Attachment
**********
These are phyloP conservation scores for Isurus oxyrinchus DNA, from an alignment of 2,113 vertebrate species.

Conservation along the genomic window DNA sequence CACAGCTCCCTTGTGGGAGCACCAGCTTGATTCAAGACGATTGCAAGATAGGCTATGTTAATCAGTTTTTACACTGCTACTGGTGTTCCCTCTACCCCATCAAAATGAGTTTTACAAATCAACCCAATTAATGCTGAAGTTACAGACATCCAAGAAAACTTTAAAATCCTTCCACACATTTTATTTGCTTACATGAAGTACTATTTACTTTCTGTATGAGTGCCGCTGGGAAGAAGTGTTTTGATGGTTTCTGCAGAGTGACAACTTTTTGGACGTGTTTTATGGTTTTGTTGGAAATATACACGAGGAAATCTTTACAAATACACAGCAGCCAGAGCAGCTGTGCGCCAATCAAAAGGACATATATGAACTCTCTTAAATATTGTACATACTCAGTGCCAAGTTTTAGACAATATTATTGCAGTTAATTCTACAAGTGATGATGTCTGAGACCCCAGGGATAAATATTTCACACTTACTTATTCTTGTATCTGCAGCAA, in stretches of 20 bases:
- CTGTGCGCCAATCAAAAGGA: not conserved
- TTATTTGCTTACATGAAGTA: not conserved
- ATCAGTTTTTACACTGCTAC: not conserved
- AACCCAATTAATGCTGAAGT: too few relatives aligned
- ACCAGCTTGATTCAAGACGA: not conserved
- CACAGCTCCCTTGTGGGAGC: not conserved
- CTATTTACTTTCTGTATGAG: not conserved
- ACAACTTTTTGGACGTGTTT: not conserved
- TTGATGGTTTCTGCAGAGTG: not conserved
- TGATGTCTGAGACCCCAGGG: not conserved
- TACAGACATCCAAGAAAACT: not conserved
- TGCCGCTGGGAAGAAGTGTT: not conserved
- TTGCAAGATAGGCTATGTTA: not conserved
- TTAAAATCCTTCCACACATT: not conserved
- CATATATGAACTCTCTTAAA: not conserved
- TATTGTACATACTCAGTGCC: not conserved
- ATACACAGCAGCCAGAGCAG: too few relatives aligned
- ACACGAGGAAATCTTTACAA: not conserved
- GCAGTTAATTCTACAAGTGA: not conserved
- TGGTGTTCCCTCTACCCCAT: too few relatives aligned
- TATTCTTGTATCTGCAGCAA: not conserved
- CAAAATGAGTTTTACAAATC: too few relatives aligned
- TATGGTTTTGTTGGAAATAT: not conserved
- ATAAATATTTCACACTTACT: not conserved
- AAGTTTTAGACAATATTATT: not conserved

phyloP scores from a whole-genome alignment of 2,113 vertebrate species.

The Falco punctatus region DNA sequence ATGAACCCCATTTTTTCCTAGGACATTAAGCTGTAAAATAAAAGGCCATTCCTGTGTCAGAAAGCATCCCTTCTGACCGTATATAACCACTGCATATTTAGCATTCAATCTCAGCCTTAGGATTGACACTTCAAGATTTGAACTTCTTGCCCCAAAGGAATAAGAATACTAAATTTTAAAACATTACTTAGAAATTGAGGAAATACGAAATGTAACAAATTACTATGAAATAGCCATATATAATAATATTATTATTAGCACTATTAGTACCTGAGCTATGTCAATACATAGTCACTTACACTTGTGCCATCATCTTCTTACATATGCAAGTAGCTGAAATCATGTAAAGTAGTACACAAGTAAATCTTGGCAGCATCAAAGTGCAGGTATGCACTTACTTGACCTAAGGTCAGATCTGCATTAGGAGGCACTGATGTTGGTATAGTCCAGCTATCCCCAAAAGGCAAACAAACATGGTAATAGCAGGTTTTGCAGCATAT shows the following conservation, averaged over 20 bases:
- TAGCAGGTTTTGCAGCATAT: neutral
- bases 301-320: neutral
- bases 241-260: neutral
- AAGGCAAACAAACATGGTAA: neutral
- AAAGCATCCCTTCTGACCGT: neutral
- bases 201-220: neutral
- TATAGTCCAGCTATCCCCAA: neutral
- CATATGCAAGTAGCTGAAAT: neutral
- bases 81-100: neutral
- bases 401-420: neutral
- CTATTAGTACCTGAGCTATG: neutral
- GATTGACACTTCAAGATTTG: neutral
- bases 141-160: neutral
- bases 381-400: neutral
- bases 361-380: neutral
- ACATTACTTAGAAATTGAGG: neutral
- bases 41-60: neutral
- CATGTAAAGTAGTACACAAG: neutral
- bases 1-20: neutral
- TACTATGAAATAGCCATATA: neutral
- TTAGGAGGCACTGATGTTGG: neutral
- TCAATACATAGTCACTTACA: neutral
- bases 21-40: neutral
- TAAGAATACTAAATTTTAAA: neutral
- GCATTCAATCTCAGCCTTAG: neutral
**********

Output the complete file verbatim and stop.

These are phyloP conservation scores for Isurus oxyrinchus DNA, from an alignment of 2,113 vertebrate species.

Conservation along the genomic window DNA sequence CACAGCTCCCTTGTGGGAGCACCAGCTTGATTCAAGACGATTGCAAGATAGGCTATGTTAATCAGTTTTTACACTGCTACTGGTGTTCCCTCTACCCCATCAAAATGAGTTTTACAAATCAACCCAATTAATGCTGAAGTTACAGACATCCAAGAAAACTTTAAAATCCTTCCACACATTTTATTTGCTTACATGAAGTACTATTTACTTTCTGTATGAGTGCCGCTGGGAAGAAGTGTTTTGATGGTTTCTGCAGAGTGACAACTTTTTGGACGTGTTTTATGGTTTTGTTGGAAATATACACGAGGAAATCTTTACAAATACACAGCAGCCAGAGCAGCTGTGCGCCAATCAAAAGGACATATATGAACTCTCTTAAATATTGTACATACTCAGTGCCAAGTTTTAGACAATATTATTGCAGTTAATTCTACAAGTGATGATGTCTGAGACCCCAGGGATAAATATTTCACACTTACTTATTCTTGTATCTGCAGCAA, in stretches of 20 bases:
- CTGTGCGCCAATCAAAAGGA: not conserved
- TTATTTGCTTACATGAAGTA: not conserved
- ATCAGTTTTTACACTGCTAC: not conserved
- AACCCAATTAATGCTGAAGT: too few relatives aligned
- ACCAGCTTGATTCAAGACGA: not conserved
- CACAGCTCCCTTGTGGGAGC: not conserved
- CTATTTACTTTCTGTATGAG: not conserved
- ACAACTTTTTGGACGTGTTT: not conserved
- TTGATGGTTTCTGCAGAGTG: not conserved
- TGATGTCTGAGACCCCAGGG: not conserved
- TACAGACATCCAAGAAAACT: not conserved
- TGCCGCTGGGAAGAAGTGTT: not conserved
- TTGCAAGATAGGCTATGTTA: not conserved
- TTAAAATCCTTCCACACATT: not conserved
- CATATATGAACTCTCTTAAA: not conserved
- TATTGTACATACTCAGTGCC: not conserved
- ATACACAGCAGCCAGAGCAG: too few relatives aligned
- ACACGAGGAAATCTTTACAA: not conserved
- GCAGTTAATTCTACAAGTGA: not conserved
- TGGTGTTCCCTCTACCCCAT: too few relatives aligned
- TATTCTTGTATCTGCAGCAA: not conserved
- CAAAATGAGTTTTACAAATC: too few relatives aligned
- TATGGTTTTGTTGGAAATAT: not conserved
- ATAAATATTTCACACTTACT: not conserved
- AAGTTTTAGACAATATTATT: not conserved

phyloP scores from a whole-genome alignment of 2,113 vertebrate species.

The Falco punctatus region DNA sequence ATGAACCCCATTTTTTCCTAGGACATTAAGCTGTAAAATAAAAGGCCATTCCTGTGTCAGAAAGCATCCCTTCTGACCGTATATAACCACTGCATATTTAGCATTCAATCTCAGCCTTAGGATTGACACTTCAAGATTTGAACTTCTTGCCCCAAAGGAATAAGAATACTAAATTTTAAAACATTACTTAGAAATTGAGGAAATACGAAATGTAACAAATTACTATGAAATAGCCATATATAATAATATTATTATTAGCACTATTAGTACCTGAGCTATGTCAATACATAGTCACTTACACTTGTGCCATCATCTTCTTACATATGCAAGTAGCTGAAATCATGTAAAGTAGTACACAAGTAAATCTTGGCAGCATCAAAGTGCAGGTATGCACTTACTTGACCTAAGGTCAGATCTGCATTAGGAGGCACTGATGTTGGTATAGTCCAGCTATCCCCAAAAGGCAAACAAACATGGTAATAGCAGGTTTTGCAGCATAT shows the following conservation, averaged over 20 bases:
- TAGCAGGTTTTGCAGCATAT: neutral
- bases 301-320: neutral
- bases 241-260: neutral
- AAGGCAAACAAACATGGTAA: neutral
- AAAGCATCCCTTCTGACCGT: neutral
- bases 201-220: neutral
- TATAGTCCAGCTATCCCCAA: neutral
- CATATGCAAGTAGCTGAAAT: neutral
- bases 81-100: neutral
- bases 401-420: neutral
- CTATTAGTACCTGAGCTATG: neutral
- GATTGACACTTCAAGATTTG: neutral
- bases 141-160: neutral
- bases 381-400: neutral
- bases 361-380: neutral
- ACATTACTTAGAAATTGAGG: neutral
- bases 41-60: neutral
- CATGTAAAGTAGTACACAAG: neutral
- bases 1-20: neutral
- TACTATGAAATAGCCATATA: neutral
- TTAGGAGGCACTGATGTTGG: neutral
- TCAATACATAGTCACTTACA: neutral
- bases 21-40: neutral
- TAAGAATACTAAATTTTAAA: neutral
- GCATTCAATCTCAGCCTTAG: neutral